Refereed journal article or data article (A1)

Affective stance in constructional idioms: A usage-based constructionist approach to Mandarin [you X you Y]




List of Authors: Huijing Wang, Heidi Hui Shi, Zhuo Jing-Schmidt

Publisher: ELSEVIER

Publication year: 2021

Journal: Journal of Pragmatics

Journal name in source: JOURNAL OF PRAGMATICS

Journal acronym: J PRAGMATICS

Volume number: 177

Number of pages: 22

ISSN: 0378-2166

DOI: http://dx.doi.org/10.1016/j.pragma.2021.02.004


Abstract
The Mandarin Chinese [you X you Y] is a semi-formulaic construction with two open slots X and Y, which admit a range of lexical input. Existing studies of this constructional idiom are incomplete due to the lack of a theoretical commitment to construction-level form-function pairing on the one hand and limitations in empirical data to support putative structural constraints on the other hand. This study takes a usage-based constructionist approach and offers quantitative and qualitative analyses of both naturally occurring corpus data and elicited native speaker response data. Our corpus-based findings demonstrate that [you X you Y] as a constructional idiom is highly productive, admitting all three major lexical classes in its open slots with a preponderance of adjectives. Structural constraints on X and Y are subject to frequency of use and idiosyncrasies of lexical input. The compositional semantics of X and Y concentrates in the perceptual and evaluative domains of experience. Results from the response data demonstrate that [you X you Y] expresses personal affective stance (i.e. personal liking or disliking) toward the perceptual information specified in the X and Y slots. Native speakers are not only aware of, but are able to employ, this constructional meaning in affectively appropriate contexts when given options that differed in constructional pattern but not in core lexical input. Together, our findings point to the expression of personal affective stance as the constructional pragmatic function of [you X you Y] that is larger than the sum of the meanings of the components. (C) 2021 Elsevier B.V. All rights reserved.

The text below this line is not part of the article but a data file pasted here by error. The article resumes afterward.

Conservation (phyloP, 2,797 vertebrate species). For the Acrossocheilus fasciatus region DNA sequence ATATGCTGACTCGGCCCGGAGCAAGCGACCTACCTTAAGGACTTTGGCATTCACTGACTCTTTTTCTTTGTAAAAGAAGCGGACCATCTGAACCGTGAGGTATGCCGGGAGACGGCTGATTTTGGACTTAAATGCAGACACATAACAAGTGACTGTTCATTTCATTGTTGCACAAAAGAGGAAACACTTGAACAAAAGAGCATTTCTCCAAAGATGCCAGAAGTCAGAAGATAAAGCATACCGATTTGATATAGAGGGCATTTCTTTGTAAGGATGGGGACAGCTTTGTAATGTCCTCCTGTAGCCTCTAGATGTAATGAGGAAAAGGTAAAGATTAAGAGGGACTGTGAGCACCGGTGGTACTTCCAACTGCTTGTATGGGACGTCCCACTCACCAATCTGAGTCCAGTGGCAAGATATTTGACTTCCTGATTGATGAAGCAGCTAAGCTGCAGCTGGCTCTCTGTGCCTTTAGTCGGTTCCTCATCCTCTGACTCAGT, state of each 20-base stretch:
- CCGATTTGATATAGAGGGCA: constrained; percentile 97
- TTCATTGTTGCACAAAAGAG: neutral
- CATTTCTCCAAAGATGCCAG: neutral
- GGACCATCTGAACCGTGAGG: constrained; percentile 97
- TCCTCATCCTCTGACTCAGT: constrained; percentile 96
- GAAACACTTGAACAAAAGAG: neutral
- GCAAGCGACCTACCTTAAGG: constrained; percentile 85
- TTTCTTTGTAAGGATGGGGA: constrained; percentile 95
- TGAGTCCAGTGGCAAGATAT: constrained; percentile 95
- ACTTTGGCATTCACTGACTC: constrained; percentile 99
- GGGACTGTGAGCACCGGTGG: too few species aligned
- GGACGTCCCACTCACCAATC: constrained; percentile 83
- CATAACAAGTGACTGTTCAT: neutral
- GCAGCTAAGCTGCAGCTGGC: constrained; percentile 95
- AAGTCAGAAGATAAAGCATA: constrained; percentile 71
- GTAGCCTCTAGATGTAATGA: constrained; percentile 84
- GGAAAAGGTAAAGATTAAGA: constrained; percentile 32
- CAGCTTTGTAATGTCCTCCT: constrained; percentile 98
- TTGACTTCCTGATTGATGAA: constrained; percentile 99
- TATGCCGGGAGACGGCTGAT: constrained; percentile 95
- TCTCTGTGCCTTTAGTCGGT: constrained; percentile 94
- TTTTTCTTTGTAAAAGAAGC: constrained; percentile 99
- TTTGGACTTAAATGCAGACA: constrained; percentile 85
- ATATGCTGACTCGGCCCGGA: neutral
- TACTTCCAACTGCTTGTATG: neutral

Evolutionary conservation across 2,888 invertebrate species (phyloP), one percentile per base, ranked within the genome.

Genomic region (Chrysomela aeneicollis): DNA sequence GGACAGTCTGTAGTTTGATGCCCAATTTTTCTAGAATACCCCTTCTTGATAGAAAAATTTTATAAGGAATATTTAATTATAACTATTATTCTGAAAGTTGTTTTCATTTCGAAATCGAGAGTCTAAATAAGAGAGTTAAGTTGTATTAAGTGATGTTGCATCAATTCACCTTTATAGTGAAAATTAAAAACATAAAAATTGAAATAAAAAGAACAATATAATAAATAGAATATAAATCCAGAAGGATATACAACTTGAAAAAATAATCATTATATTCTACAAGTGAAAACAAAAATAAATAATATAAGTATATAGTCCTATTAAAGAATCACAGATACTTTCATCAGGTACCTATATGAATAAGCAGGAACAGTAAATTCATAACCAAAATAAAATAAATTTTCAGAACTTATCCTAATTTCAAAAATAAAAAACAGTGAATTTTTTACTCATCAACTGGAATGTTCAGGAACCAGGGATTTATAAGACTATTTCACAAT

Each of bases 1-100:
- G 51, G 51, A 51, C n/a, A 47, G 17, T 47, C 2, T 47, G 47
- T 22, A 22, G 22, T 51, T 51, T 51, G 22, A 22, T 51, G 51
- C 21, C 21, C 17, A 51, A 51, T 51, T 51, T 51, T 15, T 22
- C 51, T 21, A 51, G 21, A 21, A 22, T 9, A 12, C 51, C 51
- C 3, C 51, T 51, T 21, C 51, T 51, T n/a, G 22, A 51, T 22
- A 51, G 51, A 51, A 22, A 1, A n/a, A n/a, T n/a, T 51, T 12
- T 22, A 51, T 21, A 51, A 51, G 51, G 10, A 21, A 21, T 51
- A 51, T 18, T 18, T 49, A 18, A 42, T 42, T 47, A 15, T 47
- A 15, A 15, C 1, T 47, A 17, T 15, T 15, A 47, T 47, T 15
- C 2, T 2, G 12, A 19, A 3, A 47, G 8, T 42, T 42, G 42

Last updated on 2022-04-04 at 18:03